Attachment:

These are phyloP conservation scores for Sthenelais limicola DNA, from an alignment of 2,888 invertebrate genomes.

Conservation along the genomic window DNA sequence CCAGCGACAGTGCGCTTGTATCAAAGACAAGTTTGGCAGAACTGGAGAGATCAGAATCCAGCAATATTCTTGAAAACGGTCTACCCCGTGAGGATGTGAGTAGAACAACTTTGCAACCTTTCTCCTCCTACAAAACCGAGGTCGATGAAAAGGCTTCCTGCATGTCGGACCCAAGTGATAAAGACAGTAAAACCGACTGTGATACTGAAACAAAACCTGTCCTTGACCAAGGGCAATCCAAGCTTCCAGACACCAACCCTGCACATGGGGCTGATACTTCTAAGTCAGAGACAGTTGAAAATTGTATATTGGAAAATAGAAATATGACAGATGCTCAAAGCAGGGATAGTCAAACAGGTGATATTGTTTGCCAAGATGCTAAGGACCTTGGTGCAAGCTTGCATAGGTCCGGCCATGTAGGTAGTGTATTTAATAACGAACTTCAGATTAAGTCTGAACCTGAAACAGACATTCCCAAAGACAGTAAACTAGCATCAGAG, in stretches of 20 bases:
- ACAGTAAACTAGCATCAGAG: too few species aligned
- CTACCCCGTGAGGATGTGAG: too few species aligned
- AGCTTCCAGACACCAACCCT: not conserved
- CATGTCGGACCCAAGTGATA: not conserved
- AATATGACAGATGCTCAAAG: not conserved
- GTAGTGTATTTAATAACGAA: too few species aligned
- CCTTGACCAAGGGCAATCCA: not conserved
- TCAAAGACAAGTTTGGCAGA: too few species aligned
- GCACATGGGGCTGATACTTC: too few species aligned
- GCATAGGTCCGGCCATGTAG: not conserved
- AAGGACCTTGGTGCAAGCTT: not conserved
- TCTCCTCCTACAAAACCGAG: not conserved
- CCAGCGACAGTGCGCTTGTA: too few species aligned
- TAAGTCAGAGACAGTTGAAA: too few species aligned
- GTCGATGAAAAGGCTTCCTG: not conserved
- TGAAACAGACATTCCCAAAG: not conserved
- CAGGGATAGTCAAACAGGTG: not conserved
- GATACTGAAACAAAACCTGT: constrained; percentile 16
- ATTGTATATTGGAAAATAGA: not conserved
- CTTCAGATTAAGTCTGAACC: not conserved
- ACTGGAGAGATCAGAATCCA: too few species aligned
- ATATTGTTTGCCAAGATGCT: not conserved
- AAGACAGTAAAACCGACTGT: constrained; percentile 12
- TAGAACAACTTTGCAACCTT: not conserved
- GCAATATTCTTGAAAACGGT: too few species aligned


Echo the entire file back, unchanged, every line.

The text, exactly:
These are phyloP conservation scores for Sthenelais limicola DNA, from an alignment of 2,888 invertebrate genomes.

Conservation along the genomic window DNA sequence CCAGCGACAGTGCGCTTGTATCAAAGACAAGTTTGGCAGAACTGGAGAGATCAGAATCCAGCAATATTCTTGAAAACGGTCTACCCCGTGAGGATGTGAGTAGAACAACTTTGCAACCTTTCTCCTCCTACAAAACCGAGGTCGATGAAAAGGCTTCCTGCATGTCGGACCCAAGTGATAAAGACAGTAAAACCGACTGTGATACTGAAACAAAACCTGTCCTTGACCAAGGGCAATCCAAGCTTCCAGACACCAACCCTGCACATGGGGCTGATACTTCTAAGTCAGAGACAGTTGAAAATTGTATATTGGAAAATAGAAATATGACAGATGCTCAAAGCAGGGATAGTCAAACAGGTGATATTGTTTGCCAAGATGCTAAGGACCTTGGTGCAAGCTTGCATAGGTCCGGCCATGTAGGTAGTGTATTTAATAACGAACTTCAGATTAAGTCTGAACCTGAAACAGACATTCCCAAAGACAGTAAACTAGCATCAGAG, in stretches of 20 bases:
- ACAGTAAACTAGCATCAGAG: too few species aligned
- CTACCCCGTGAGGATGTGAG: too few species aligned
- AGCTTCCAGACACCAACCCT: not conserved
- CATGTCGGACCCAAGTGATA: not conserved
- AATATGACAGATGCTCAAAG: not conserved
- GTAGTGTATTTAATAACGAA: too few species aligned
- CCTTGACCAAGGGCAATCCA: not conserved
- TCAAAGACAAGTTTGGCAGA: too few species aligned
- GCACATGGGGCTGATACTTC: too few species aligned
- GCATAGGTCCGGCCATGTAG: not conserved
- AAGGACCTTGGTGCAAGCTT: not conserved
- TCTCCTCCTACAAAACCGAG: not conserved
- CCAGCGACAGTGCGCTTGTA: too few species aligned
- TAAGTCAGAGACAGTTGAAA: too few species aligned
- GTCGATGAAAAGGCTTCCTG: not conserved
- TGAAACAGACATTCCCAAAG: not conserved
- CAGGGATAGTCAAACAGGTG: not conserved
- GATACTGAAACAAAACCTGT: constrained; percentile 16
- ATTGTATATTGGAAAATAGA: not conserved
- CTTCAGATTAAGTCTGAACC: not conserved
- ACTGGAGAGATCAGAATCCA: too few species aligned
- ATATTGTTTGCCAAGATGCT: not conserved
- AAGACAGTAAAACCGACTGT: constrained; percentile 12
- TAGAACAACTTTGCAACCTT: not conserved
- GCAATATTCTTGAAAACGGT: too few species aligned